Faulty assumptions led to $2.3 billion catch-up on Michigan school pensions
Michigan has a history of underfunding the system but might now make extra debt payments
The 2022-2023 state budget passed in the state Legislature in June includes $2.3 billion for extra debt payments to the Michigan Public School Employees Retirement System. That is a helpful step toward dealing with a fiscal crisis that arose in part from the state's history of underfunding public employee pensions.
Generous retirement promises, in practical terms, made school employees the state’s largest creditors, according to James Hohman, fiscal policy director at Mackinac Center for Public Policy. Pension liabilities are non-dischargeable, meaning Michigan taxpayers are on the hook for them no matter what happens to the state's finances.
The situation was made worse by the state's failure to fund the pension plan fully. Most of the underfunding was accidental, but not all of it.
On one occasion the state even used the pension system to bail out a bad deal it made with a movie company. Gov. Jennifer Granholm in 2010 formed an agreement with Michigan Motion Pictures for an $18 million bond for the studio that produced “Oz: The Great And Powerful.” The studio defaulted on the bond and the state took 80% of the $18 million from MPSERS to pay off the debt. The Michigan Public School Employees Retirement System was $17.6 billion in debt in 2010.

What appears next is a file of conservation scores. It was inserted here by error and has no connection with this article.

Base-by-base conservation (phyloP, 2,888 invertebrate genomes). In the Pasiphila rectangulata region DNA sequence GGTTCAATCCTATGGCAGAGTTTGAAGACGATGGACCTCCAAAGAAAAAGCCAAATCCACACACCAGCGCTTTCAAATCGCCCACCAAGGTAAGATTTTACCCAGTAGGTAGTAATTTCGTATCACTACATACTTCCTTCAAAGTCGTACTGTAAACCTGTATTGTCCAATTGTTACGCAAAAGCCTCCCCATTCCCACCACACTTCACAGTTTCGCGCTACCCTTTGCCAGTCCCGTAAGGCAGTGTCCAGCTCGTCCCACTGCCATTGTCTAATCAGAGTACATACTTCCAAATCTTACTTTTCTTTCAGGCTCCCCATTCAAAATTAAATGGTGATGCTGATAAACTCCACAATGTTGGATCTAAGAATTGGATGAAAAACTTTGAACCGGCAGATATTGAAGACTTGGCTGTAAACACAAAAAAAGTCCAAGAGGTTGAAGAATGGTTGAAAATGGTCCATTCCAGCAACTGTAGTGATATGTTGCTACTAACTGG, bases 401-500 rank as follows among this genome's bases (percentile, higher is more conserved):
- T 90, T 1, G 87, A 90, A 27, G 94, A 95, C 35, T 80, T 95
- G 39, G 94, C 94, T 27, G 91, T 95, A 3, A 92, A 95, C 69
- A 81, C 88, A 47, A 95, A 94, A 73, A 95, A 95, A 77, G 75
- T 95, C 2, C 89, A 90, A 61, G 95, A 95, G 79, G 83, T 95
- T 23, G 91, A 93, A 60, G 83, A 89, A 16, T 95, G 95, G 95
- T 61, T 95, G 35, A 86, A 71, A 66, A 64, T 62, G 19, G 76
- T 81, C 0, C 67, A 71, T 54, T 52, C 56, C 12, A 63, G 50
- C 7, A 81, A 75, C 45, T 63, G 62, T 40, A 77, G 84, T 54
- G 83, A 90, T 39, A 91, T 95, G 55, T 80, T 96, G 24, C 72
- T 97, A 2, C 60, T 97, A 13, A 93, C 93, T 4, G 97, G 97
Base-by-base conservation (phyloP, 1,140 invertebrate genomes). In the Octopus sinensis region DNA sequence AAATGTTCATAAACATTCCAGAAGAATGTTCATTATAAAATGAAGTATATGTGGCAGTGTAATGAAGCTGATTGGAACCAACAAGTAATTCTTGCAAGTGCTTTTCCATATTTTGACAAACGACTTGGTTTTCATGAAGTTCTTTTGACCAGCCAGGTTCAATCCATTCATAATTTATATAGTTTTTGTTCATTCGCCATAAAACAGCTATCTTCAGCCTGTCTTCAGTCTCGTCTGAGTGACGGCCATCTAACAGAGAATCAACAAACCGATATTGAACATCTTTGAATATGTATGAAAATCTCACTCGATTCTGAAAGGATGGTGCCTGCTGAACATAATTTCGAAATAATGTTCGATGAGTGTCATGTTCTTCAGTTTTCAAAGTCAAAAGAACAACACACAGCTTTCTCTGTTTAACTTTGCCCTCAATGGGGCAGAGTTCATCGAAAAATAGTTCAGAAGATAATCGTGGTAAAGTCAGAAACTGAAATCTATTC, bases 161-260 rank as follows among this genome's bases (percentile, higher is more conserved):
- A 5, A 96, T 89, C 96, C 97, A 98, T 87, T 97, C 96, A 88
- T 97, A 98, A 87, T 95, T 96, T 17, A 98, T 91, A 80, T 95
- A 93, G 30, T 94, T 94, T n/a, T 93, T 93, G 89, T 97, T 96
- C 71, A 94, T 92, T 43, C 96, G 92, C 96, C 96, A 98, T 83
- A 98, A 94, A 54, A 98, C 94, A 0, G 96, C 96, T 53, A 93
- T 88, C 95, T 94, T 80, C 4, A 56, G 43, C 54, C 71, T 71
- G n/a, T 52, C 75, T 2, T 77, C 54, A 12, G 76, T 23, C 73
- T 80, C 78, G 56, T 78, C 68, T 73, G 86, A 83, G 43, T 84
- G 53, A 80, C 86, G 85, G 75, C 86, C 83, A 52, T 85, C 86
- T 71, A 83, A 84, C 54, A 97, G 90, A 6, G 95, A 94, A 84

More than a decade later, the underfunded retirement system debt had nearly doubled, to $34.4 billion in 2021. Hohman says the most recent increase in the pension debt is the result of better assumptions about the cost of pensions.
“They used bad assumptions to calculate the value of what people earn in pensions,” Hohman said.
Lawmakers realized the issue with poor assumptions and that the problems were larger than previously assumed. More accurate assumptions make it possible to fix the problem. Ensuring the system is funded will also save money on interest.
Gov. Gretchen Whitmer has not yet signed the budget. It is unclear if she plans any line-item vetoes.
Michigan Capitol Confidential is the news source produced by the Mackinac Center for Public Policy. Michigan Capitol Confidential reports with a free-market news perspective.